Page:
The U.S. Court of Appeals for the District of Columbia Circuit has ruled against several power plant owners who claimed the Federal Energy Regulatory Commission (FERC) had exceeded its authority by suspending the New York ISO (NYISO) demand curves for more than five months.
Using demand curves, NYISO holds monthly auctions to set the price of electric generating capacity in New York. The power generation petitioners also challenged several technical aspects of the proposed curves. The three-judge panel for the D.C. Circuit rejected all the challenges.
NYISO works to ensure that power generators have sufficient incentives to build new power plants when the grid needs additional supply. “The cost of power plant construction and fluctuations in price and consumer demand complicate this task. Fearing that unexpected decreases in price or demand might thwart cost recovery, power generators may forgo desirable investment in new generation,” the court noted.
NYISO uses monthly capacity auctions to reduce such uncertainties and encourage investment. Unlike the electricity market, in which generators sell actual power to retailers, the capacity market trades in the future supply of electrical power.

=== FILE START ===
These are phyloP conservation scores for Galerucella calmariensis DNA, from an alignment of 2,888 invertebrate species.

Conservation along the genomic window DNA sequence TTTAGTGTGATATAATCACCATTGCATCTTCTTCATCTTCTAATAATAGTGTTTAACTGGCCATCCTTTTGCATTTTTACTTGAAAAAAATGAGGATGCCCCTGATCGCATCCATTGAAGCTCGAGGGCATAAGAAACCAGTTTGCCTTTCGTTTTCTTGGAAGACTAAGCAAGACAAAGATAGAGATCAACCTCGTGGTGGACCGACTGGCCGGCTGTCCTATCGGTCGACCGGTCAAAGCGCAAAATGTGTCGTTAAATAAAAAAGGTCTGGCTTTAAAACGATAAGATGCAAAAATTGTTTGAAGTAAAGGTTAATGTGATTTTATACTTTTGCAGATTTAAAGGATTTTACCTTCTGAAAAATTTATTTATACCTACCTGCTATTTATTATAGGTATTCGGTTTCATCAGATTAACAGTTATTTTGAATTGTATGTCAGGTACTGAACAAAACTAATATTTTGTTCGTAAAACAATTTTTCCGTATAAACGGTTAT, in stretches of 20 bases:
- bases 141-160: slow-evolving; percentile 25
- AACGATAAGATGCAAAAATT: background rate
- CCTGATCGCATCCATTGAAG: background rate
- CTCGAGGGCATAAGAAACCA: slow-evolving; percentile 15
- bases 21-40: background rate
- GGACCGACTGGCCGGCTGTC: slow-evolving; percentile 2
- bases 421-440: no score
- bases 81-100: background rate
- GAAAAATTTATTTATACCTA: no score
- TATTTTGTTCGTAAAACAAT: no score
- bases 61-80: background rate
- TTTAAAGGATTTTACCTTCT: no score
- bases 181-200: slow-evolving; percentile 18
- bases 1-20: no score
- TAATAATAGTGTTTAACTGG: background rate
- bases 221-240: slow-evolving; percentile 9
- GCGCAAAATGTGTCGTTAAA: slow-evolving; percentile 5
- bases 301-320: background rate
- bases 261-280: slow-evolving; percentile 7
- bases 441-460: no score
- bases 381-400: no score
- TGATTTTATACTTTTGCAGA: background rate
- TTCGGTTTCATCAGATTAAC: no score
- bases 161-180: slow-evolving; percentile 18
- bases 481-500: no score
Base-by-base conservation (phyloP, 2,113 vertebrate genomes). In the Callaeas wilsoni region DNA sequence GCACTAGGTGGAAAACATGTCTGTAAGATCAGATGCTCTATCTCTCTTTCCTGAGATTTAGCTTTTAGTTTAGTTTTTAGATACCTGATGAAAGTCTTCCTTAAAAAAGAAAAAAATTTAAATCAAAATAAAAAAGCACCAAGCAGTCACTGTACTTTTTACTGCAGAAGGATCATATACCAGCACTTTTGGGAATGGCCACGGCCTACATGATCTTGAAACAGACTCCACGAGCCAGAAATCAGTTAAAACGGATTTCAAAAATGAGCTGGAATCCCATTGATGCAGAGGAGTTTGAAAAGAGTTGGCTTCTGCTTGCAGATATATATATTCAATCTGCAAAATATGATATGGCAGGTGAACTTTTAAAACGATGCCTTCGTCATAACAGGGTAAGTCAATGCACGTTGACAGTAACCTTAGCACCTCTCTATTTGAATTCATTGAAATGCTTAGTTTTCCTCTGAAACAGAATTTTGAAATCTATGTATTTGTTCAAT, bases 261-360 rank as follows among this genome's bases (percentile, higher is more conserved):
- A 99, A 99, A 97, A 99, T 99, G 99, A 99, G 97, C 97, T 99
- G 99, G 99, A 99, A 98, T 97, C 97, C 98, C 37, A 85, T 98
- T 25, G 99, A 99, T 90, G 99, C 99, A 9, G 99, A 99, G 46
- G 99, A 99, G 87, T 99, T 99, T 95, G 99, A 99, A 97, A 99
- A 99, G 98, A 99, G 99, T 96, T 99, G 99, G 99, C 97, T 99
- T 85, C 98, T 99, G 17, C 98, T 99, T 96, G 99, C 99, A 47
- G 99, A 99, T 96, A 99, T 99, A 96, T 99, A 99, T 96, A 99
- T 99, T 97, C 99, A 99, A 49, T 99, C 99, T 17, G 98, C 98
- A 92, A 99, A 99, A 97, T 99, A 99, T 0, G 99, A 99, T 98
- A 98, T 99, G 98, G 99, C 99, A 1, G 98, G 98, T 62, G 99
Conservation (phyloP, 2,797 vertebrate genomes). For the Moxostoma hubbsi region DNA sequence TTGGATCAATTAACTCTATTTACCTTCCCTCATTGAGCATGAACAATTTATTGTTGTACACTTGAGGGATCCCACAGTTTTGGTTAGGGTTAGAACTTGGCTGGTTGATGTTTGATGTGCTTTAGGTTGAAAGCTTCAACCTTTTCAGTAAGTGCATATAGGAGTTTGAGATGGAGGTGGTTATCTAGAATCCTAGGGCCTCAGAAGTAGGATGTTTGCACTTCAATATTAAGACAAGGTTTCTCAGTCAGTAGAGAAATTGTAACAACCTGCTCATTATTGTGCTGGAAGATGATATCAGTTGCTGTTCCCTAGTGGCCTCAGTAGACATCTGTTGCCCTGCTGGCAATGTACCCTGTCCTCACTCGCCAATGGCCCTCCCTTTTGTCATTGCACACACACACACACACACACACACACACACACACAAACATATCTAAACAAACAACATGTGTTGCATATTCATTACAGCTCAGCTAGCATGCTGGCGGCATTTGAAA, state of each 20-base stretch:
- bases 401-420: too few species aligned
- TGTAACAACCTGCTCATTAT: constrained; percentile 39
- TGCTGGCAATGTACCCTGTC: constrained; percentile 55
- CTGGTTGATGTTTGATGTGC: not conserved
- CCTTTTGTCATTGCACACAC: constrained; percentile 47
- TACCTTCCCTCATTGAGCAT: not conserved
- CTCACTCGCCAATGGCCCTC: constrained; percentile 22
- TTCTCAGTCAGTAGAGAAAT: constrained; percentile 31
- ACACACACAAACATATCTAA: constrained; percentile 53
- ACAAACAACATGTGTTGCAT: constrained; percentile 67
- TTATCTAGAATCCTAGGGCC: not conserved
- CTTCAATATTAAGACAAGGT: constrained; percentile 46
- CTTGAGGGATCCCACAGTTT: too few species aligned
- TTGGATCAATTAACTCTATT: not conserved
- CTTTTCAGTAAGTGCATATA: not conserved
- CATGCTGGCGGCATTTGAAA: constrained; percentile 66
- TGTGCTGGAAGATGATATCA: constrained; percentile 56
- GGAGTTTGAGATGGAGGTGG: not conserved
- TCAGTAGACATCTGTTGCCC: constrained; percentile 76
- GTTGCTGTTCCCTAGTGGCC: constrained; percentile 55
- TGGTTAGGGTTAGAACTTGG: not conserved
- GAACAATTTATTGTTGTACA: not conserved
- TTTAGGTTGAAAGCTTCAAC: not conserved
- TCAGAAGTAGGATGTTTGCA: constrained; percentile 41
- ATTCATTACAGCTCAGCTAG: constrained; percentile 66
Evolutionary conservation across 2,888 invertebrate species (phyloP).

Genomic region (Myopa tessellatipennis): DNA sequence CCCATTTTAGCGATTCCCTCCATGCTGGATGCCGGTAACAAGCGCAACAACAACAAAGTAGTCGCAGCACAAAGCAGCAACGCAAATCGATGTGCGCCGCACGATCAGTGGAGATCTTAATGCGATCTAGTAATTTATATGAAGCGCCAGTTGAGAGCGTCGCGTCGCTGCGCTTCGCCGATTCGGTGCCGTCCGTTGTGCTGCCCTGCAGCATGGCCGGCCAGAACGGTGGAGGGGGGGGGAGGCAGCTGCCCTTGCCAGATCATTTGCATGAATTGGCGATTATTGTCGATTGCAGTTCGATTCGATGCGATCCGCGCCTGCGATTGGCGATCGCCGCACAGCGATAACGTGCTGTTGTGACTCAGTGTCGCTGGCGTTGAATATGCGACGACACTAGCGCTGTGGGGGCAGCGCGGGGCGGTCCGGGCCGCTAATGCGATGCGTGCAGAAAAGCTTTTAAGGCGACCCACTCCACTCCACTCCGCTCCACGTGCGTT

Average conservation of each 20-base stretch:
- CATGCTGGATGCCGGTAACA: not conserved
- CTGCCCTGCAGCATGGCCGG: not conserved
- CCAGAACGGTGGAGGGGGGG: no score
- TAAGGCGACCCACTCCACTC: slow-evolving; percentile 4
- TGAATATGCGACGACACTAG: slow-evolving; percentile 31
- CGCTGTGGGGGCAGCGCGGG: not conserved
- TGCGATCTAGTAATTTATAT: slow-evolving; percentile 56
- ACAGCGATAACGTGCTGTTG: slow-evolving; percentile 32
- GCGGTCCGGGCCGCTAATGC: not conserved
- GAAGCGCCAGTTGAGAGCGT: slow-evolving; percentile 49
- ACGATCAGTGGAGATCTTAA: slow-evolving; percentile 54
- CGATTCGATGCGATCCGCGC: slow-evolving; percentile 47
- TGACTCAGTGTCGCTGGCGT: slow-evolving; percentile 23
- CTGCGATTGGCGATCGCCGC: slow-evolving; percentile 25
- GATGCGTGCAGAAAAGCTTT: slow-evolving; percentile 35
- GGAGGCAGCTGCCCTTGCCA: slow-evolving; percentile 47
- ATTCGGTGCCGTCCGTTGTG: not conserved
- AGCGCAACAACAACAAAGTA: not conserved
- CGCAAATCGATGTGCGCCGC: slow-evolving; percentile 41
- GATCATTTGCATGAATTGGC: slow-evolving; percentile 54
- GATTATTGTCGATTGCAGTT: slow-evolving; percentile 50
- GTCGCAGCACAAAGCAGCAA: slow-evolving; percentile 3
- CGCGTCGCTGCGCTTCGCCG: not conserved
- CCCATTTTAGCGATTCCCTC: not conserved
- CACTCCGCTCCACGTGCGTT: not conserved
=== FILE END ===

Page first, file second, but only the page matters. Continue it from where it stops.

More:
NYISO tries to calculate infrastructure investment by linking the price of capacity to the price needed to recoup the cost of building a hypothetical new peaker power plant.
Petitioners, TC Ravenswood and others with an interest in power generation, sought rehearing on a host of issues.
“They argued that the Commission’s acceptance of NYISO’s March 28 filing violated the Federal Power Act because it effectively suspended the proposed curves beyond the end of the five-month suspension period,” the court said. “They further challenged the Commission’s approval of both the 1.7% escalation factor and the anticipated E&AS [energy and ancillary services] revenues estimate. NYISO and other objectors challenged the Commission’s decision to account for property taxes in the cost of new entry.”
The court rejected their arguments.
Other companies involved in the case include NRG Energy (NYSE:NRG), Astoria Generating and the Consolidated Edison Company of New York.
The case had been argued in mid-October. Ravenswood versus FERC No. 12-1008, Consolidated with 12-1081.